The training phase for raising a poultry guardian often lasts well into their second or even third year. During this time you want to be extremely vigilant so that your young dog doesn't develop bad habits. Any inclination to chase or play should be sternly corrected. But if you or your puppy make a mistake and a bird is injured or killed, don't lose heart! It's normal to lose a bird or two during this time and most puppies will still go on to become reliable poultry guardians provided the training continues to progress. I do strive to protect my puppy from bullying by roosters or drakes during this time as puppies can hold a grudge if they are excessively frightened. It's also important to remember that a young dog may need to experience two or three hatching seasons before he understands that the tiny new fluffy things are just as off limits as the bigger feathery things. My male Central Asian Shepherd Lennon killed a handful of ducklings and chicks his first couple of years just because he wanted to see what they were. He would put his huge paw on them as they walked by in an attempt to investigate and unfortunately huge dog paw plus tiny duckling equals squished. Just like with the adult birds, I scolded him soundly and then put him in a time-out and ignored him. He is now four years old and is wonderful with my birds.

The failure rate for poultry guardians will always be a bit higher than for more traditional hoof stock, but so far I have been successful using the techniques outlined above. I would not be able to keep such a large free-range flock of Muscovy ducks and laying hens if I did not have my Central Asian Shepherds on duty. I have not had a single loss to predators with the dogs on the job!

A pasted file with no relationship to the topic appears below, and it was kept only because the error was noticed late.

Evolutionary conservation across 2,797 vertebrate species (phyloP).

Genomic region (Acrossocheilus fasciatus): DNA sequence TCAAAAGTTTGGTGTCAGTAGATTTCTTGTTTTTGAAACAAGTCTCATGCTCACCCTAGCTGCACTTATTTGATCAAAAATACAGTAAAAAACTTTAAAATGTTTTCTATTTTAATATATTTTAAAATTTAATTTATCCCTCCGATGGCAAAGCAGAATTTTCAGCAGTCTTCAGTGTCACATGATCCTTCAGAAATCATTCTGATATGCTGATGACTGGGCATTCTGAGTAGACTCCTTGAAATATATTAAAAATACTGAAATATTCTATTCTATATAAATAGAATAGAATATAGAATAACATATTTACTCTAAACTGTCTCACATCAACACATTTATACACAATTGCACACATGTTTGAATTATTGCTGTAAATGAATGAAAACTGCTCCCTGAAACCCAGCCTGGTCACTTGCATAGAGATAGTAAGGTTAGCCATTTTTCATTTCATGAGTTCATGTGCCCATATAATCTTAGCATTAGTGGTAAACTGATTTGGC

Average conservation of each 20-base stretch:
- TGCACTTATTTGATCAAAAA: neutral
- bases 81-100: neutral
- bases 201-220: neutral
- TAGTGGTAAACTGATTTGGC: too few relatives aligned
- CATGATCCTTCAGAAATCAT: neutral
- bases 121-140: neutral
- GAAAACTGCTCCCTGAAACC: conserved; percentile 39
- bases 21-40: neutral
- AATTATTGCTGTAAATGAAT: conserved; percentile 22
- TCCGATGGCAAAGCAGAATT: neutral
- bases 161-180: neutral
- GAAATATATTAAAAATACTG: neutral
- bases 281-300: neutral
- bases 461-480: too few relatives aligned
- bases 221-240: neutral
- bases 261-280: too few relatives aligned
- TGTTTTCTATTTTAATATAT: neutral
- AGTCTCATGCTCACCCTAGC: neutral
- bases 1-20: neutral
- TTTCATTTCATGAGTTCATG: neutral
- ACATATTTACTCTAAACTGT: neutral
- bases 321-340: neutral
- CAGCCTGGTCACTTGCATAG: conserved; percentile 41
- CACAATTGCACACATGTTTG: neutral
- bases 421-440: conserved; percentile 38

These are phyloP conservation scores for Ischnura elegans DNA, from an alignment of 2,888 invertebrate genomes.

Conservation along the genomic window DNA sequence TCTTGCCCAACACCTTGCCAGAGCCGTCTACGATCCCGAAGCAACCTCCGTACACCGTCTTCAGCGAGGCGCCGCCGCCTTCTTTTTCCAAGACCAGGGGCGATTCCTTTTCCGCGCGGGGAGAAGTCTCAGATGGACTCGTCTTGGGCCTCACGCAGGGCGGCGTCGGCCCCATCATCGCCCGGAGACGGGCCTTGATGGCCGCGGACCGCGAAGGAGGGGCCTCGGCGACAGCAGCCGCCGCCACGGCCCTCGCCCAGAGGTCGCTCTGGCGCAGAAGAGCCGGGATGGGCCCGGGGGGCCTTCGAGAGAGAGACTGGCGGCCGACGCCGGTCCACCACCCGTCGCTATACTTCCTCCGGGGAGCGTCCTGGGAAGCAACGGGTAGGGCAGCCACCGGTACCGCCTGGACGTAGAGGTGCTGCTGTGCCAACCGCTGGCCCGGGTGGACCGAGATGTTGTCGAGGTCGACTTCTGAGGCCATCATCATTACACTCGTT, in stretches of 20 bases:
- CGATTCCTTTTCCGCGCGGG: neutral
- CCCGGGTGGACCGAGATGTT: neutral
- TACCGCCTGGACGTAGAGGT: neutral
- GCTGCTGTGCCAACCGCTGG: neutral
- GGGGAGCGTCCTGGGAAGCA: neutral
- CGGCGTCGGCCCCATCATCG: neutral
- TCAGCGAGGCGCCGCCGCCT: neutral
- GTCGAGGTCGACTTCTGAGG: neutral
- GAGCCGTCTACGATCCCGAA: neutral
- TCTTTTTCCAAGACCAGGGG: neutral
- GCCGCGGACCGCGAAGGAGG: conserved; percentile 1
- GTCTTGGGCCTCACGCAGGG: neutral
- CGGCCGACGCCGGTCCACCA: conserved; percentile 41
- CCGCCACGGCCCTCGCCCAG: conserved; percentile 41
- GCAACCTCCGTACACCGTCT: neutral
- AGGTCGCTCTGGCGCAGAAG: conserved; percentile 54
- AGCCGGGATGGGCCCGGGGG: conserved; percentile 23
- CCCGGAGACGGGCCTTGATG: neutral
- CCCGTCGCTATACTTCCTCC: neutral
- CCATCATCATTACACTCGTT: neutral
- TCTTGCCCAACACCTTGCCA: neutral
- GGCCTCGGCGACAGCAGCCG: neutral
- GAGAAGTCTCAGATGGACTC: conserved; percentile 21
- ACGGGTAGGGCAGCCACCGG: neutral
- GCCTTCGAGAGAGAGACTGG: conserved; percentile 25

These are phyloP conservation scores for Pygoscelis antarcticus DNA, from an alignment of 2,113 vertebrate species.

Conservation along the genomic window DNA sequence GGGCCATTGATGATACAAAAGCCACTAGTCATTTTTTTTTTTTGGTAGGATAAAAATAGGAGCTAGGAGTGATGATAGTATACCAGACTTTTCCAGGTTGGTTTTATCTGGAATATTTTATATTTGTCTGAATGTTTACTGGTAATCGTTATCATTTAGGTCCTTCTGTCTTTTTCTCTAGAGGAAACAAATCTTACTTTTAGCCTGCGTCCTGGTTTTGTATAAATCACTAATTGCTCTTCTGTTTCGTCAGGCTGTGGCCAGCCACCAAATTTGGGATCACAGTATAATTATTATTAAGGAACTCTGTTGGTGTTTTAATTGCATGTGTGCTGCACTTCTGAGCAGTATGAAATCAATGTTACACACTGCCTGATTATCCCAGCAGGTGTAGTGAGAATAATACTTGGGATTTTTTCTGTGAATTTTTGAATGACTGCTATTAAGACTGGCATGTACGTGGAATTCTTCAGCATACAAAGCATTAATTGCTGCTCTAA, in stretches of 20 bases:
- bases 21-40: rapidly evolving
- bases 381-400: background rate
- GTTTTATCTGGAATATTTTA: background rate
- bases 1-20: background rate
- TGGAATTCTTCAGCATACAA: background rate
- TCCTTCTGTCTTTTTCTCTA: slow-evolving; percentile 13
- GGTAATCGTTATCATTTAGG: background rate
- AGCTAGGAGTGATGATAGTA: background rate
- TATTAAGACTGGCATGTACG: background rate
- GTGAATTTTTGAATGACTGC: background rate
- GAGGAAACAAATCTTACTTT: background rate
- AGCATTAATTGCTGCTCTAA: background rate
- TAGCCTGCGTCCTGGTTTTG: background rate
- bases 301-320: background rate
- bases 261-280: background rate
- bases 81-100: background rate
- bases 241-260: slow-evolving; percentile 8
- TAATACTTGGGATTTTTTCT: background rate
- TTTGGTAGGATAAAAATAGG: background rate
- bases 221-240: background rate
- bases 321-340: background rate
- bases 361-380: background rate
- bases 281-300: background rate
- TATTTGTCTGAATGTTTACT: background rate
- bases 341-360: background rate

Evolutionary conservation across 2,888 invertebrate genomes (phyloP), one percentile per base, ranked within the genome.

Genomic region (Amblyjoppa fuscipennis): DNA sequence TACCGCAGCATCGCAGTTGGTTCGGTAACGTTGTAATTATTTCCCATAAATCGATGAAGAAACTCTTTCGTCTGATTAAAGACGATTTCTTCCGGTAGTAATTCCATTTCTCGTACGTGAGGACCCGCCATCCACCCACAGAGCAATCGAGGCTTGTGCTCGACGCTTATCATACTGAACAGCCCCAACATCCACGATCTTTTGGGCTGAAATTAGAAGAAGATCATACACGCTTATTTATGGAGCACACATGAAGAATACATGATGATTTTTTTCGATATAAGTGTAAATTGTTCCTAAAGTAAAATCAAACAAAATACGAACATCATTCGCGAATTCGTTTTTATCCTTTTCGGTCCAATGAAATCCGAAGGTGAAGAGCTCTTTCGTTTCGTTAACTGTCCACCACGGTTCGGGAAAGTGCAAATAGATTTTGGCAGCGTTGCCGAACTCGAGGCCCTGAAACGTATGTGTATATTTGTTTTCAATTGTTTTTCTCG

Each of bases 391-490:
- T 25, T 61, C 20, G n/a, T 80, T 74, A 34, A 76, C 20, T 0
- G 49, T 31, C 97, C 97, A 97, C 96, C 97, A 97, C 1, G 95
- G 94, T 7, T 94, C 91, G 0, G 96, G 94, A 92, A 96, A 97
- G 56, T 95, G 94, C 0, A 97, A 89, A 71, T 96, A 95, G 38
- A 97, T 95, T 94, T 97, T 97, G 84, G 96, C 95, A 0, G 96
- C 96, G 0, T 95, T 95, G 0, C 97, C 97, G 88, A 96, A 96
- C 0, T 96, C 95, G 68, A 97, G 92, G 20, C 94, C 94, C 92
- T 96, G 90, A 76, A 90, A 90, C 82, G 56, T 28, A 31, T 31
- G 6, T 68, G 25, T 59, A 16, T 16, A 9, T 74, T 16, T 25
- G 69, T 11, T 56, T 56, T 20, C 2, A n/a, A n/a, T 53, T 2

Anna founded the Facebook group Learning About LGDs to help people with their everyday questions and problems with working livestock guardian dogs. You can find out more about Anna and her dogs at her Facebook page Thunder Mountain Central Asian Shepherd Dogs.

With more than 35 years of hands-on LGD experience, Jan Dohner writes for Mother Earth News and Storey Publishing. She is the author of Farm Dogs, The Encyclopedia of Animal Predators, and Livestock Guardians. For more information visit jandohner.comRead all of Jan's MOTHER EARTH NEWS posts here.

Photo credits: Central Asian Shepherd Anna Abney, Thunder Mountain Central Asian Shepherd Dogs; Maremma puppy Deborah Reid, Black Alder Ranch


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Coping With Chicken Loss

 

Losing animals is an inevitable part of raising them. No matter how careful and diligent you are, at some point you will have to deal with saying goodbye – and not just due to old age, either - to some members of your flock or herd. This is heartbreaking even if your animals were meant to end up as dinner at some point. So much more if you treat your livestock somewhat like pets. I remember one time years ago, crying and telling my husband I’d rather give it all up and never keep anything living but plants again.

We have lost a lot of chickens during the years - to predators, diseases, accidents, and sometimes for no visible reason at all. It's not as devastating as it used to be, but it's never easy. The predominant feeling, I guess, is that of guilt: if a chicken dies, especially because of something that was theoretically preventable, I feel as though I have let my flock down. And, for those who haven’t experienced this, it’s hard to describe the frustration of raising a chicken from an egg to point of lay pullet, and then unexpectedly finding her dead on the coop floor in the morning, just when you were about to begin enjoying her eggs; or carefully tending an incubator full of valuable purebred eggs for nearly three weeks, only to lose the whole hatch due to a lengthy power shutdown.